Aug 04

How to make a bootable Lion install DVD disc or USB drive

 

Part 1: For all types of media

1. Once you’ve purchased Lion, find the Lion installer on your Mac. It’s called Install Mac OS X Lion.app and it should have been downloaded to /Applications.
2. Right-click (or Control+click) the installer, and choose Show Package Contents from the resulting contextual menu.
3. In the folder that appears, open Contents, then open Shared Support; you’ll see a disk-image file called InstallESD.dmg.
4. Launch Disk Utility (in /Applications/Utilities).
5. Drag the InstallESD.dmg disk image into Disk Utility’s left-hand sidebar.

Show Package

Right-click (or Control+click) on the Lion installer to view its contents.

The next steps depend on whether you want to create a bootable hard drive or flash drive, or a bootable DVD.
Part 2a: To create a bootable hard drive or flash drive

1. In Disk Utility, select InstallESD.dmg in the sidebar, then click the Restore button in the main part of the window.
2. Drag the InstallESD.dmg icon into the Source field on the right.
3. Connect to your Mac the hard drive or flash drive you want to use for your bootable Lion installer.
4. In Disk Utility, find this destination drive in the sidebar and then drag it into the Destination field on the right. Warning: The next step will erase the destination drive, so make sure it doesn’t contain any valuable data.
5. Click Restore and, if prompted, enter an admin-level username and password.

Disk Utility

You can use Disk Utility’s Restore screen to create a bootable flash drive or hard drive.

Part 2b: To create a bootable DVD

1. In Disk Utility, select InstallESD.dmg in the sidebar

2. Click the Burn button in the toolbar.

3. When prompted, insert a blank DVD (a single-layer disc should work, although you can use a dual-layer disc instead), choose your burn options, and click Burn.

You can now boot any Lion-compatible Mac from this drive or DVD and install Lion. You can also use any of the Lion installer’s special recovery and restore features—in fact, when you boot from this drive or DVD, you’ll see the same Mac OS X Utilities screen you get when you boot into restore mode.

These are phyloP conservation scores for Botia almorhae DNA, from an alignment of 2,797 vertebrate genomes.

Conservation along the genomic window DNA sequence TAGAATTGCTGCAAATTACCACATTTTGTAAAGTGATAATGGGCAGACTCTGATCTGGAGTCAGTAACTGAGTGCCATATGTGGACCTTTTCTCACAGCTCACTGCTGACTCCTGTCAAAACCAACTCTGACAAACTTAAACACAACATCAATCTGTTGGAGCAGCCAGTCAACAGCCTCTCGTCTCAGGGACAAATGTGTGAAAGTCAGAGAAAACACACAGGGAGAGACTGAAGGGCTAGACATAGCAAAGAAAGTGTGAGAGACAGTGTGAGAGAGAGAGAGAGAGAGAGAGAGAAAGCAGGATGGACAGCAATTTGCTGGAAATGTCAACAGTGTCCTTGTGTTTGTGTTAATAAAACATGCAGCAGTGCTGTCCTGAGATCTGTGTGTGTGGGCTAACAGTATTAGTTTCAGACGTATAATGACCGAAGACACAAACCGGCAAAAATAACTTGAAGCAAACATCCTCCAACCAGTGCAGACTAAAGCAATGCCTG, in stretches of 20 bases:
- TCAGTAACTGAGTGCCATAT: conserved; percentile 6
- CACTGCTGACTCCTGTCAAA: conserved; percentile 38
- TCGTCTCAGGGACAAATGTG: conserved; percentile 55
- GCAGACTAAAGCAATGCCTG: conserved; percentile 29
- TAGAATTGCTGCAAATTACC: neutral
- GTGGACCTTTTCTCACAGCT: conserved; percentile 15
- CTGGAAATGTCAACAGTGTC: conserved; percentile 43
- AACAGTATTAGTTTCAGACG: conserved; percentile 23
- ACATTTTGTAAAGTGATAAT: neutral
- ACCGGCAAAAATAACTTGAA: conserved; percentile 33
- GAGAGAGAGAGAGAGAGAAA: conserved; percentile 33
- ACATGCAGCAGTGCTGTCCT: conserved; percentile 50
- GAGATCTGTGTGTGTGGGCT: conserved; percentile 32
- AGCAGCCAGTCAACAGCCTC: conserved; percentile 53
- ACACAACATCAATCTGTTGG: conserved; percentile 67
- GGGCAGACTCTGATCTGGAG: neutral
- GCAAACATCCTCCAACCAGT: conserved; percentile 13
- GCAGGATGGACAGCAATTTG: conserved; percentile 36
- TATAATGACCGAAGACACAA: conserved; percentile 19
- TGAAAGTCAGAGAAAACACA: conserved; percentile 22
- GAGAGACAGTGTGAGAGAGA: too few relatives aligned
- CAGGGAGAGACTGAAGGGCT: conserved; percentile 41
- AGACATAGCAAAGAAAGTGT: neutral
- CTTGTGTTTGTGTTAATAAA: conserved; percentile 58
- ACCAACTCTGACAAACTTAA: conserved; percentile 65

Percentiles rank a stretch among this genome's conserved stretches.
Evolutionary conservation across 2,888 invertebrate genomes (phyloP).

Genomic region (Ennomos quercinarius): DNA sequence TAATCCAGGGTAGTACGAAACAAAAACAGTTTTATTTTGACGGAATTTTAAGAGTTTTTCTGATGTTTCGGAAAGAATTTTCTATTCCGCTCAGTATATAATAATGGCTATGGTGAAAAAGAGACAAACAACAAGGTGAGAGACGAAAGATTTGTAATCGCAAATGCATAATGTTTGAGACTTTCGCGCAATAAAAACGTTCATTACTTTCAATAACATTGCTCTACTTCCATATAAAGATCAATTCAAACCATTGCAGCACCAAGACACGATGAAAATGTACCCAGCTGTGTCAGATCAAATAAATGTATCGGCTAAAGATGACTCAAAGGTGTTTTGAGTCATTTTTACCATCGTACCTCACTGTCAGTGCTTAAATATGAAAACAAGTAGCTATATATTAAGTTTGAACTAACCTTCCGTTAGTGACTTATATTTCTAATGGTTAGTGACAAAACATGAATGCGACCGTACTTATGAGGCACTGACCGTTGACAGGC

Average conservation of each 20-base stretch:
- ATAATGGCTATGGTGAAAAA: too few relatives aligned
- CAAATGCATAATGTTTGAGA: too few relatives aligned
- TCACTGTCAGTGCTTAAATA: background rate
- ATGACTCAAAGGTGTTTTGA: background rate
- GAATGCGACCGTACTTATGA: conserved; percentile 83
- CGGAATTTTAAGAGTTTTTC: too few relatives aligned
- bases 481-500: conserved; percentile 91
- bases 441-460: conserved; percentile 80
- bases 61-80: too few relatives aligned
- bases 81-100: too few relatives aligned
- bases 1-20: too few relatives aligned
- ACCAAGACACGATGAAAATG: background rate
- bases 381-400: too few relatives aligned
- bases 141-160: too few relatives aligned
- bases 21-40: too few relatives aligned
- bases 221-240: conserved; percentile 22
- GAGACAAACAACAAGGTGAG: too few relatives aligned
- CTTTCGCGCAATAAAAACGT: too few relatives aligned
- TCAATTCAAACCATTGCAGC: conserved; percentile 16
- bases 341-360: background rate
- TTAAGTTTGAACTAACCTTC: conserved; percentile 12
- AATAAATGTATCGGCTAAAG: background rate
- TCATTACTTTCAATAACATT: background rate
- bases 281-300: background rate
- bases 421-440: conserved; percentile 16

Note: As explained in our main Lion-installation article, if you leave the Lion installer in its default location (in /Applications) and use it to install Lion on your Mac’s startup drive, the installer will be automatically deleted after the installation finishes. So if you plan to use that installer on other Macs, or to create a bootable disc or drive as explained here, be sure to copy the installer to another drive—or at least move it out of the Applications folder—before you install. If you don’t, you’ll have to re-download the entire thing from the Mac App Store.
If you’ve already installed Lion—so it’s too late to move the installer—you’ve probably discovered that the Mac App Store claims that Lion is already installed and prevents you from downloading it again. As I explained in our main Lion-installation article, you should be able to force a re-download using one of the following three tricks: First, Option+click the Buy App button in the Mac App Store. If that doesn’t work, switch to the Mac App Store’s main page and then Option+click the Purchases button in the toolbar. If that doesn’t work, quit the Mac App Store app and then hold down the Option key while launching the Mac App Store again. One of these three procedures should get rid of the “Installed” status for Lion and let you download it.

 

Thank you for the Article MacWorld!

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